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"Cygwin" is two things. For one, it is a DLL implementing most of the POSIX API on top of Windows, so to ease porting GNU/Linux tools to Windows.

But in a wider sense it is also a setup.exe for downloading and installing a wide collection of such ported tools on your Windows machine, including a bash shell, GCC toolchain, Apache, PostgreSQL, and many other valuables. As such, it enables OS developers working with Windows to use the same toolset as OS developers under Linux.


Using Cygwin

The Cygwin installer offers to add an icon to your start menu and / or desktop. By clicking on that, you get a console which actually is a bash shell. /cygdrive/<letter>/ under Cygwin is equivalent to <letter>:\ under Windows.

By default the Cygwin installer does not install GCC. Just restart the installer and select GCC (and, if you want to do C++, G++) from the "devel" group. Also download binutils as many applications require this. (And whatever other tools you want; recommended minimum is make, rcs, cvs, and openssh.)

After the installer finished, you just pick up the GCC manual from (or do 'info gcc' in the Cygwin shell) and be a happy camper.

Cygwin Known Problems

Some applications may not compile with Cygwin with such errors as "default file extension - cannot create executables" or "cannot find crt2.o" or "cannot find -lmingw".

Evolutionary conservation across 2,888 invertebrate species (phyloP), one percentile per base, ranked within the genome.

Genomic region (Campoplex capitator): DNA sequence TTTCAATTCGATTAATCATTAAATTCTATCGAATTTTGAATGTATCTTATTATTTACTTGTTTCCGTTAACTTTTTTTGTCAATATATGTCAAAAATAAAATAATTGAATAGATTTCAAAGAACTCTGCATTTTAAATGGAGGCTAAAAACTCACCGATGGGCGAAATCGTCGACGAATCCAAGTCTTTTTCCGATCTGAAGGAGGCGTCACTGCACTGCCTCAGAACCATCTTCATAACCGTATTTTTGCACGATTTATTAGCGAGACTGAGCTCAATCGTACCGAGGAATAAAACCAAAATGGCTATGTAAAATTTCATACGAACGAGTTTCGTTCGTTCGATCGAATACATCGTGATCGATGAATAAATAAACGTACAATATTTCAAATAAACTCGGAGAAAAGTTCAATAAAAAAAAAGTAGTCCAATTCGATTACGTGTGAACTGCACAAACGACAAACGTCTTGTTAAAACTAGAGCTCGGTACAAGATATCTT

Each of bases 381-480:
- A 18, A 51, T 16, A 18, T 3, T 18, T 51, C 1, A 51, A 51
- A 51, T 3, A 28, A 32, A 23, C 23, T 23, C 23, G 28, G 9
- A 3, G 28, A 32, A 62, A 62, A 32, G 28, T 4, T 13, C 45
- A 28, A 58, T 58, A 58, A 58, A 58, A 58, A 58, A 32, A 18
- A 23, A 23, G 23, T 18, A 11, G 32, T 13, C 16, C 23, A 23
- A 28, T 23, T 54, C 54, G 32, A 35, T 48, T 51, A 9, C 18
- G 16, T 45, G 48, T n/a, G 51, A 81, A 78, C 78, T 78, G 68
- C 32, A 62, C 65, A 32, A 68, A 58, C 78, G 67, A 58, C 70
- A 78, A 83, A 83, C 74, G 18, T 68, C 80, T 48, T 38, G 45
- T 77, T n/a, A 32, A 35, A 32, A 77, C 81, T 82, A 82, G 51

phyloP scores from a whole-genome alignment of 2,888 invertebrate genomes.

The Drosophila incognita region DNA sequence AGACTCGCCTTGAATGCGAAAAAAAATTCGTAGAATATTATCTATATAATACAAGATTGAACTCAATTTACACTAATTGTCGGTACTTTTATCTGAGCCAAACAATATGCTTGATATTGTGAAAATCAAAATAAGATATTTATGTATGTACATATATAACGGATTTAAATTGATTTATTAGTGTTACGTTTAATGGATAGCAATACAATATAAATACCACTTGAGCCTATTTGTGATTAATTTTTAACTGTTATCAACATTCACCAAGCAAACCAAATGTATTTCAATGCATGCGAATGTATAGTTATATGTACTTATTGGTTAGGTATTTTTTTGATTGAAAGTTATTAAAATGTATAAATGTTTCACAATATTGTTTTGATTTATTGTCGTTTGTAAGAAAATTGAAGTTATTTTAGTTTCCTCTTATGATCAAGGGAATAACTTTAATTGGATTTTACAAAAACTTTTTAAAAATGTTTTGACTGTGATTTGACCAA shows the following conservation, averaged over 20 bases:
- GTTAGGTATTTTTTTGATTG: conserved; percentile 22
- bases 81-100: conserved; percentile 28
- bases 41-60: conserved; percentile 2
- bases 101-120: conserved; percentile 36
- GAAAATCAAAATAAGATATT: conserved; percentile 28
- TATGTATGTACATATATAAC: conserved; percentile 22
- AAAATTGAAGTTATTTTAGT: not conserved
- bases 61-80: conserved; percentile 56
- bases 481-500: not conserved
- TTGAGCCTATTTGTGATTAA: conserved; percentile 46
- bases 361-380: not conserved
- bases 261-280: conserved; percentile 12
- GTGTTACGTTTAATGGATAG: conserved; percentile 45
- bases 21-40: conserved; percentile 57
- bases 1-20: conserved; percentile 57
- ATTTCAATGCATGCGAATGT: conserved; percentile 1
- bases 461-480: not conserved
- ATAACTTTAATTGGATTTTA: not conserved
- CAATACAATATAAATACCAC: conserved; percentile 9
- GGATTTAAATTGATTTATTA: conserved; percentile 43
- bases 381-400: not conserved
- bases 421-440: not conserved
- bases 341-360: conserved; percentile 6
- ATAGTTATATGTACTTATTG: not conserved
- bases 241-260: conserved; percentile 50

The reason for these messages is that it appears some utilities installed after the "core" Cygwin files, mess up Cygwins pointers to it's default libraries. The solution is to start Cygwin Setup and select the following four packages to re-install:


Click on 'Keep' next to each package to change the option to 'Re-install'. Then click next, next etc.. and the libraries will be re-installed.

Re-installation can be sped up by selecting "Install from Local Directory" rather than "Install from Internet" when Cygwin setup starts. This will use packages already on your computer, installing from the Internet each time will guarantee any updates available are installed.

There is a small chance that Cygwin may 'break' itself after updates, but after following this procedure you should be back in business.

Cygwin beyond OSDev

If you go beyond OS development, there are several caveats regarding Cygwin that make its approach of "POSIX on Windows" less than perfect. Two more refer to Licensing Issues when linking Windows applications using Cygwin:

  • linking to the Cygwin DLL (POSIX API) makes your code fall under the GPL if distributed, and being dependent on the Cygwin DLL being present in a system;
  • linking to the standard msvcrt.dll (Win32 API) leaves the licensing decision in your hands and makes your code independent of the Cygwin DLL. Alas, no POSIX here.

If you intend to use the Cygwin gcc for building software, you should check out the permutations of the "win32" and "no-cygwin" options.

External Links - Cygwin Environment Official Site

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